Definitions

from The American Heritage® Dictionary of the English Language, 5th Edition.

  • noun A figure of speech in which exaggeration is used for emphasis or effect, as in I could sleep for a year or This book weighs a ton.

from The Century Dictionary.

  • noun In rhetoric, an obvious exaggeration; an extravagant statement or assertion not intended to be understood literally.
  • noun Synonyms See exaggeration.

from the GNU version of the Collaborative International Dictionary of English.

  • noun (Rhet.) A figure of speech in which the expression is an evident exaggeration of the meaning intended to be conveyed, or by which things are represented as much greater or less, better or worse, than they really are; a statement exaggerated fancifully, through excitement, or for effect.

from Wiktionary, Creative Commons Attribution/Share-Alike License.

  • noun uncountable Extreme exaggeration or overstatement; especially as a literary or rhetorical device.
  • noun uncountable Deliberate exaggeration.
  • noun countable An instance or example of this technique.
  • noun countable, obsolete A hyperbola.

from WordNet 3.0 Copyright 2006 by Princeton University. All rights reserved.

  • noun extravagant exaggeration

Etymologies

from The American Heritage® Dictionary of the English Language, 4th Edition

[Latin hyperbolē, from Greek huperbolē, excess, from huperballein, to exceed : huper, beyond; see hyper– + ballein, to throw; see gwelə- in Indo-European roots.]

from Wiktionary, Creative Commons Attribution/Share-Alike License

From Latin hyperbole, from Ancient Greek ὑπερβολή (huperbolē, "excess, exaggeration"), from ὑπέρ (huper, "above") + βάλλω (ballō, "I throw").

Examples

  • But if his hyperbole is a little unfair, it's not foolish; it would be far more foolish to underestimate the import of the sublime, the degree to which the fame of those rhapsodes rests on how responsive people are to that aesthetic.

    Archive 2010-03-01

  • But if his hyperbole is a little unfair, it's not foolish; it would be far more foolish to underestimate the import of the sublime, the degree to which the fame of those rhapsodes rests on how responsive people are to that aesthetic.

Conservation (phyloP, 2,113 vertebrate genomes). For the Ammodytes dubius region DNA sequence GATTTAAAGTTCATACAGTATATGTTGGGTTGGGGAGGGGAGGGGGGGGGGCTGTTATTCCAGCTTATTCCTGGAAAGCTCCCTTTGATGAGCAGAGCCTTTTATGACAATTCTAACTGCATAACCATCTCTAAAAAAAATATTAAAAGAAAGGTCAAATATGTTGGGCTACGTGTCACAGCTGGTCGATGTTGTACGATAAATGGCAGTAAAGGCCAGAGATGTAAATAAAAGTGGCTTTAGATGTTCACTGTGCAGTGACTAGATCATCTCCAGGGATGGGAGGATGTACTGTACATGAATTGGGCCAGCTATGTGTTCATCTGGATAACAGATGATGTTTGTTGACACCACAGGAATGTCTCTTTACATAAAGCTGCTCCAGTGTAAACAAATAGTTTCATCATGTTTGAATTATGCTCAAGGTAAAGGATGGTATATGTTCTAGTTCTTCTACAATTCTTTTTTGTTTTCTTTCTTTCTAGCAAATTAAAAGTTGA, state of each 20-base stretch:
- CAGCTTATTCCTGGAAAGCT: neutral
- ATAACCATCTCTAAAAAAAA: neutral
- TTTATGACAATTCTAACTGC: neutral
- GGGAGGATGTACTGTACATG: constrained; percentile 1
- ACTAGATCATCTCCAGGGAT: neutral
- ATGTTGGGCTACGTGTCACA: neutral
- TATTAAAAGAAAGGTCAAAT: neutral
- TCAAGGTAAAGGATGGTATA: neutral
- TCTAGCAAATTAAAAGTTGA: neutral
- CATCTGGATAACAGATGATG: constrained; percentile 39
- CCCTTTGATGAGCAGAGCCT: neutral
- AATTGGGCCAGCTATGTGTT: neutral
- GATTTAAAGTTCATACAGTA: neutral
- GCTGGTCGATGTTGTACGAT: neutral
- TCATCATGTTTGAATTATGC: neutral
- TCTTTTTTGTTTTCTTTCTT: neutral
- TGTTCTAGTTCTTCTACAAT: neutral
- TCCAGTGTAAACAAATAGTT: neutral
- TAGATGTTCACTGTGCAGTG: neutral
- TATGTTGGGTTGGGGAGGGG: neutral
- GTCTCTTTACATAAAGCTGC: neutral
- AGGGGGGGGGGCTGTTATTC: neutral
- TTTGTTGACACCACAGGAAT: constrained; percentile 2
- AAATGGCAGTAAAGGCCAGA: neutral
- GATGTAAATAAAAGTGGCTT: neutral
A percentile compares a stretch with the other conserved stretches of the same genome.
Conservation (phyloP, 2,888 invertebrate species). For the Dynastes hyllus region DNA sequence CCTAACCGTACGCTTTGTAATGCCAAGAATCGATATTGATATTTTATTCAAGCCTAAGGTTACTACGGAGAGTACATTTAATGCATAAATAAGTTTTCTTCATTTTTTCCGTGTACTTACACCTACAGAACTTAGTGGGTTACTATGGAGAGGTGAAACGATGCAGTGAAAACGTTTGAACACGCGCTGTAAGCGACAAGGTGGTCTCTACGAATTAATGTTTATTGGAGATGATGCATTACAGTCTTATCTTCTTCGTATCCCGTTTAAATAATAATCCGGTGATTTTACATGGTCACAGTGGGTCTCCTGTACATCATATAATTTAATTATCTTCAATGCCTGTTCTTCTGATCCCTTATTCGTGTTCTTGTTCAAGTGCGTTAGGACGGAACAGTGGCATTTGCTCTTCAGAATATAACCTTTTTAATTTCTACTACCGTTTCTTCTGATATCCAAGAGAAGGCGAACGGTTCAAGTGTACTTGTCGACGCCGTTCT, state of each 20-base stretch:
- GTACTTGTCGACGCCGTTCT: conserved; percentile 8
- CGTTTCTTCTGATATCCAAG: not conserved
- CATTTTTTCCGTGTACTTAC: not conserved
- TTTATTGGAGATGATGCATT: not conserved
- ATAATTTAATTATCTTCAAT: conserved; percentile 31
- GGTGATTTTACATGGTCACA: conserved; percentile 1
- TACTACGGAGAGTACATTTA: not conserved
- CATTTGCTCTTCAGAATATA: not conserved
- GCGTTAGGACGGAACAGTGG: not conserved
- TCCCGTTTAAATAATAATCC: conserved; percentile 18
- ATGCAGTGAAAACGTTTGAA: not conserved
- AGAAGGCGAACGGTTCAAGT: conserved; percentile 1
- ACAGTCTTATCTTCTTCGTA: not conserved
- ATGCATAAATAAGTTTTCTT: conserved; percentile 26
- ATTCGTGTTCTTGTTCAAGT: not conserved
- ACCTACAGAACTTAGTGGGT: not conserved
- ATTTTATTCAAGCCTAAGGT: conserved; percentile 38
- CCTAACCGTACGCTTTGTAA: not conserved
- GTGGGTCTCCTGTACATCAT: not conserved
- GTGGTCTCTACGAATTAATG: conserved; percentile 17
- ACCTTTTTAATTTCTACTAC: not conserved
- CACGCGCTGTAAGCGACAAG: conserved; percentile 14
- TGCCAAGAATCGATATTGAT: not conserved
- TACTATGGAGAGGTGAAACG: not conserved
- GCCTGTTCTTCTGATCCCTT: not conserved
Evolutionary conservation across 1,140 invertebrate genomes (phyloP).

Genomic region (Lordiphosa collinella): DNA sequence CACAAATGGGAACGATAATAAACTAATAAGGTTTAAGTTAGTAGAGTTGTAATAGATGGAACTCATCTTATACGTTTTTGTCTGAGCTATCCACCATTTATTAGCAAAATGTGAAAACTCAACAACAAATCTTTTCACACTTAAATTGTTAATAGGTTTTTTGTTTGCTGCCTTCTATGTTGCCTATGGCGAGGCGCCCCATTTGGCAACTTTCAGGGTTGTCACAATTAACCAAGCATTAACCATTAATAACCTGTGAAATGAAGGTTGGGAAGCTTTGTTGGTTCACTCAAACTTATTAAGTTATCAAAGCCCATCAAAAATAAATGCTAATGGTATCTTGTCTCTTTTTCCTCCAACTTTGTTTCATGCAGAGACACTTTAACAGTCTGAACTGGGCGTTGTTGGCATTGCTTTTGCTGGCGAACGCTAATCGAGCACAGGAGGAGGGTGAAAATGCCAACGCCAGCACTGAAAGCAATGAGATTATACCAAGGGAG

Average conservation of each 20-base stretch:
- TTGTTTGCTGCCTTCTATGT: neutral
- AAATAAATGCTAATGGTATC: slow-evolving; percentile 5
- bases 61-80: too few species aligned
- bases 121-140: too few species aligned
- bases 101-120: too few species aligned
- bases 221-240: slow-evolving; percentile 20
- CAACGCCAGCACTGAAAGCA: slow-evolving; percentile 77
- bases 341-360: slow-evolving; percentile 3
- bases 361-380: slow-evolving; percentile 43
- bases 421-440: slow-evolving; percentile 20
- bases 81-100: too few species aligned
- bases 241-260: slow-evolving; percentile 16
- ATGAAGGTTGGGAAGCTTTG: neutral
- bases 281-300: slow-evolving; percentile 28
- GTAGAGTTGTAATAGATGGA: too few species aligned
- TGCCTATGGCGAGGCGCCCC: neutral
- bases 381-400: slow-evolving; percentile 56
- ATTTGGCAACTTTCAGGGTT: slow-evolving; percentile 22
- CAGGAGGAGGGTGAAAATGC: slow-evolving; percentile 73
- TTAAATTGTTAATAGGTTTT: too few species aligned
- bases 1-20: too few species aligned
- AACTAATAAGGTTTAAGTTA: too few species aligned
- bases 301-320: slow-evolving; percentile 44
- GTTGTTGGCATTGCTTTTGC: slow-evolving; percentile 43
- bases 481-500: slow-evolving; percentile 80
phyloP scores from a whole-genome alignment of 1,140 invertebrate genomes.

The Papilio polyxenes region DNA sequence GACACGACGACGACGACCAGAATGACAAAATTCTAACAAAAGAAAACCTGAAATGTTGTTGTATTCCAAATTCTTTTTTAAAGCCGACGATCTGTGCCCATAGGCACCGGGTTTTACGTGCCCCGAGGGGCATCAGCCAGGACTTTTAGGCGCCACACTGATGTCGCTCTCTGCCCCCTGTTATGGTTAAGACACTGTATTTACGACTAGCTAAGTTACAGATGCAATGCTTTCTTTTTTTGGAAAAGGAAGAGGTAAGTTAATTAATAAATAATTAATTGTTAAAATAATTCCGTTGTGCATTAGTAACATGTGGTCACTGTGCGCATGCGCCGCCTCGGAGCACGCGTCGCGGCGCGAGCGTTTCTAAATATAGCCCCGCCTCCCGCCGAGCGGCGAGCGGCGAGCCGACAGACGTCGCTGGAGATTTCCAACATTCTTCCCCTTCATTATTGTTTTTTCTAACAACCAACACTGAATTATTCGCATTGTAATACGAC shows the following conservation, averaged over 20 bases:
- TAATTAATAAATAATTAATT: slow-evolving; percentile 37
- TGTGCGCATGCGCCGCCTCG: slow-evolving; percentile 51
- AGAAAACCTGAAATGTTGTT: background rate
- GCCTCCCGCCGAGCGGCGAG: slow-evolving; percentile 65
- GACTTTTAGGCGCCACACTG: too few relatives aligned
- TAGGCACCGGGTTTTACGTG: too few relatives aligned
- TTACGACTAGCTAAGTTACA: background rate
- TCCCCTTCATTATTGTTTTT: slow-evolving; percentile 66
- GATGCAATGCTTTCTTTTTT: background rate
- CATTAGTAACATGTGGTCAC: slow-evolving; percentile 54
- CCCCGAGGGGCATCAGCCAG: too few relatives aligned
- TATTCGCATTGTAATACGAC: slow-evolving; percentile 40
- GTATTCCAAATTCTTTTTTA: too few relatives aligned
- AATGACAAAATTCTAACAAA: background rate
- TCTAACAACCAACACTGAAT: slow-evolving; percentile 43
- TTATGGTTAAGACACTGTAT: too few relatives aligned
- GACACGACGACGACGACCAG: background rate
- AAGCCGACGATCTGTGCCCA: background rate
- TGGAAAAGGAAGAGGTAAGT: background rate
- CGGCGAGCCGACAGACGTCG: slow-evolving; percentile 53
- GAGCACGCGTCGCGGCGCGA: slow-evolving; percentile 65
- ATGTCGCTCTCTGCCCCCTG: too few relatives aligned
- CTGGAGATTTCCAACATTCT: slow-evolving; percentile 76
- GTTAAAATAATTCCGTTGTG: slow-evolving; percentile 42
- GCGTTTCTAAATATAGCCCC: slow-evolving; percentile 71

On the Sublime

  • It appears that you are looking past what you call hyperbole only to replace it with your own hyperbole by reading too much into this situation.

    The Guardian World News

  • It appears that you are looking past what you call hyperbole only to replace it with your own hyperbole by reading too much into this situation.

    The Guardian World News

  • Aside from the fact that your hyperbole is laughable, I believe it is you and Dawkins who have missed the mark on this.

    A California Ruling

  • Your hyperbole is off the wall. 33% of Americans oppose the death penalty for murder, as do 40% of Democrats, but only 20% GOP per Galliup Poll in 2007.

    Senators to introduce Iran legislation

  • Responding in kind to exaggeration or hyperbole is neither “appropriate” nor effective.

    The Volokh Conspiracy » Never a Good Way to Start Your Argument

  • I guess hyperbole is only acceptable from the Left.

    Begala calls Palin 'about half a whack job'

  • His hyperbole is intended to prevent informed debate in the fear that people will stop their partisan bickering long enough to actually see that his bill is lousy.

    GOP head demands apology for slavery remark

  • Because you chose to engage in hyperbole, and use the word “dwarfed”, you are now in an indefensible position, and you know it.

    Matthew Yglesias » Mass Transit is As American as Apple Pie

Comments

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  • I like to "spew vitriolic hyperbole" while intoxicated. Usually of a misantropic inclination...

    December 26, 2006

  • I overthrow hyperbole - what is hypobole - undershoot??????

    January 27, 2007

  • This is, hands down, the absolute greatest word in the entire history of language, an unparalleled masterpiece of phonemic perfection, harbinger of the futility of all other words. Would I lie? If English were a nation-state, hyperbole would be king, nay, emperor, nay, supreme benevolent dictator of the universe.

    And overthrowing it, friend, is nowhere near even the slightest glimpse of possibility.

    January 27, 2007

  • Now he tasted the rare and godlike joys of the man who sees his flights of hyperbole come true. -- ''Yashima, or, The Gorgeous West'' by R T Sherwood, 1931.

    December 24, 2008

  • Best word ever.

    April 24, 2009

  • I prefer using this word in its adverb form. It sounds so fancy.

    Hyperbolically, I told him I would rather die then go out with him.

    May 16, 2009

  • ADHD superbowl..?

    August 10, 2009

  • hy (su) perbole

    June 22, 2010

  • Australia's Prime Minister has come under attack for mispronouncing hyperbole.

    April 7, 2011

  • I'm sure she'll negosiate a way out.

    April 8, 2011